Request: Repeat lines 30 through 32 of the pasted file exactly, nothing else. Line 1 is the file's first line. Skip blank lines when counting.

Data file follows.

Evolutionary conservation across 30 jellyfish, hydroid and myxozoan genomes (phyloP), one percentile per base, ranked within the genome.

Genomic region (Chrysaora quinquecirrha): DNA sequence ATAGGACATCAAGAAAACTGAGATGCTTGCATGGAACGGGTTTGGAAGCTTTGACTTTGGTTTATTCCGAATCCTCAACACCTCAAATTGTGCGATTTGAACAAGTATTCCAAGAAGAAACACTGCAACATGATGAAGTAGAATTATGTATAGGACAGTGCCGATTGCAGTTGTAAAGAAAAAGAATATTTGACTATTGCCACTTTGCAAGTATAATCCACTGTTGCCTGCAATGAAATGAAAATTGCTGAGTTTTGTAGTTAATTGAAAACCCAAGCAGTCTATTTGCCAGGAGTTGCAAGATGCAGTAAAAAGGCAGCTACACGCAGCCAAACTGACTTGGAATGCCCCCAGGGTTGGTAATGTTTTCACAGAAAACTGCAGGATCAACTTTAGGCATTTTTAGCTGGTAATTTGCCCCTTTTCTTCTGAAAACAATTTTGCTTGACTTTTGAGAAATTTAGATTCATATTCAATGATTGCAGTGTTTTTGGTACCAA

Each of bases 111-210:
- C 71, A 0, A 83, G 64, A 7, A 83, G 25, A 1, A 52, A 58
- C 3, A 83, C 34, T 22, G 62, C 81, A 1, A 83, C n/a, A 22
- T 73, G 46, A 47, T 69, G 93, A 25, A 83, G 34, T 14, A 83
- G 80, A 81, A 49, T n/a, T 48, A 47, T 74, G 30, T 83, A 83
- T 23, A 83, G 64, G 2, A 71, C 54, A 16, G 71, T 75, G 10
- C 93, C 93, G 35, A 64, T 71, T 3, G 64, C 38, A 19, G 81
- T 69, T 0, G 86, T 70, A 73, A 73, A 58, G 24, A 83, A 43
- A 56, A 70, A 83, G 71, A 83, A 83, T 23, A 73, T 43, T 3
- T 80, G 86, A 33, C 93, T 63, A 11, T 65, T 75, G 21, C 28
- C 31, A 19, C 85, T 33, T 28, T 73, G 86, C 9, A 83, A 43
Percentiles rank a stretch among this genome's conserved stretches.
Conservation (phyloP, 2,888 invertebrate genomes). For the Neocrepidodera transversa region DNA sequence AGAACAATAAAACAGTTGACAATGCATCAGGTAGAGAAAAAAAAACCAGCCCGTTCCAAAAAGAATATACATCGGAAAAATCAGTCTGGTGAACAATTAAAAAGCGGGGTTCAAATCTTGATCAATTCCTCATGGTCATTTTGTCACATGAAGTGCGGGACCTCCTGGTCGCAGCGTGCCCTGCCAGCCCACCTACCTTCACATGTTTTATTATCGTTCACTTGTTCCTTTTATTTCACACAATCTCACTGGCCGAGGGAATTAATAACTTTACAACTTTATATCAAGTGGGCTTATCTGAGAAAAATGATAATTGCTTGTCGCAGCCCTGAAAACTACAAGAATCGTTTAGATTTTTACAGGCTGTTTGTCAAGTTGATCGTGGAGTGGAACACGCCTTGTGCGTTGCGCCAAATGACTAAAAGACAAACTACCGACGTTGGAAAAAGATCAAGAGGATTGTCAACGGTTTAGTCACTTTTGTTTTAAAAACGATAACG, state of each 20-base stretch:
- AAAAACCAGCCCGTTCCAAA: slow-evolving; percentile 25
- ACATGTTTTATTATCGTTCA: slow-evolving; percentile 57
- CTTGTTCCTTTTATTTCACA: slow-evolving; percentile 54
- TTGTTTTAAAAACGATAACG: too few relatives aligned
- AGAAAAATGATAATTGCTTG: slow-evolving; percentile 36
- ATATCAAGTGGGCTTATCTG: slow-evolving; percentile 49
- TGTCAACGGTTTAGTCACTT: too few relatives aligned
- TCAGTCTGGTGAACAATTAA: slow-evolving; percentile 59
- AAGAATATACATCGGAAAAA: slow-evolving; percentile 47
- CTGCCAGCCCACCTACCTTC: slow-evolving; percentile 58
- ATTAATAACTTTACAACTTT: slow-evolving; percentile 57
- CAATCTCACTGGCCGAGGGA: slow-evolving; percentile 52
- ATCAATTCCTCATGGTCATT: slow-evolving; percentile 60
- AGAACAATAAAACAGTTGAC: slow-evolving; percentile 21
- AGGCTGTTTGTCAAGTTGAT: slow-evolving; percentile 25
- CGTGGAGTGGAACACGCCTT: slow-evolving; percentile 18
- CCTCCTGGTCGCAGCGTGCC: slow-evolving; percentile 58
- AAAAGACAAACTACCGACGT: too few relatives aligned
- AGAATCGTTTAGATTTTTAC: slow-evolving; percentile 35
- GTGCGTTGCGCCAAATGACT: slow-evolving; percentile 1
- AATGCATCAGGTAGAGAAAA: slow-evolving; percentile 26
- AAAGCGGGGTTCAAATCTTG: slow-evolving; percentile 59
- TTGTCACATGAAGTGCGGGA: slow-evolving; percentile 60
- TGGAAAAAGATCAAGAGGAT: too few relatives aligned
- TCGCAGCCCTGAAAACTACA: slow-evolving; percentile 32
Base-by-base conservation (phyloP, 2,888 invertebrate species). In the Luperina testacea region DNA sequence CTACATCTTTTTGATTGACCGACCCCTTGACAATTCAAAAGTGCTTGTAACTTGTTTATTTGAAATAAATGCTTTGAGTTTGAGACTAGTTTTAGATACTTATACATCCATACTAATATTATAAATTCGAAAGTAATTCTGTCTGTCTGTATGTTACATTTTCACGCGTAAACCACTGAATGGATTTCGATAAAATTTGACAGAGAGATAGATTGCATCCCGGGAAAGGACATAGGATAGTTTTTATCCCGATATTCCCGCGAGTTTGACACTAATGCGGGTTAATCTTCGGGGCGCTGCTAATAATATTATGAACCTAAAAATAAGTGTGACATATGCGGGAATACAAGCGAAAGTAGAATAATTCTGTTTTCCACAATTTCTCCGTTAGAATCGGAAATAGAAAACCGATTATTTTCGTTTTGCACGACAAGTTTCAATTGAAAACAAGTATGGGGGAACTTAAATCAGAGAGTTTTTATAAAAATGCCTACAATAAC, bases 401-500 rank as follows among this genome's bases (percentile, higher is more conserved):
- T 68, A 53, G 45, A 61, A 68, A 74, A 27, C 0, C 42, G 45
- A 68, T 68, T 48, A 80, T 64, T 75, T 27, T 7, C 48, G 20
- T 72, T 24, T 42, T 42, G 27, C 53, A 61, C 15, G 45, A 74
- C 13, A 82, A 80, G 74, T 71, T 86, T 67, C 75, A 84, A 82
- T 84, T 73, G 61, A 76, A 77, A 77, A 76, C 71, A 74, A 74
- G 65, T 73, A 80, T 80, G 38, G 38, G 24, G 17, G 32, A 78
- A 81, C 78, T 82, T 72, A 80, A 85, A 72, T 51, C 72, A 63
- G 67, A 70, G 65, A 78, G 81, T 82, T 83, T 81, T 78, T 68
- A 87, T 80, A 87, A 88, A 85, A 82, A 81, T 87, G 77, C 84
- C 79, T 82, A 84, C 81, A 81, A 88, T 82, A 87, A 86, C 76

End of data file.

- AGGCTGTTTGTCAAGTTGAT: slow-evolving; percentile 25
- CGTGGAGTGGAACACGCCTT: slow-evolving; percentile 18
- CCTCCTGGTCGCAGCGTGCC: slow-evolving; percentile 58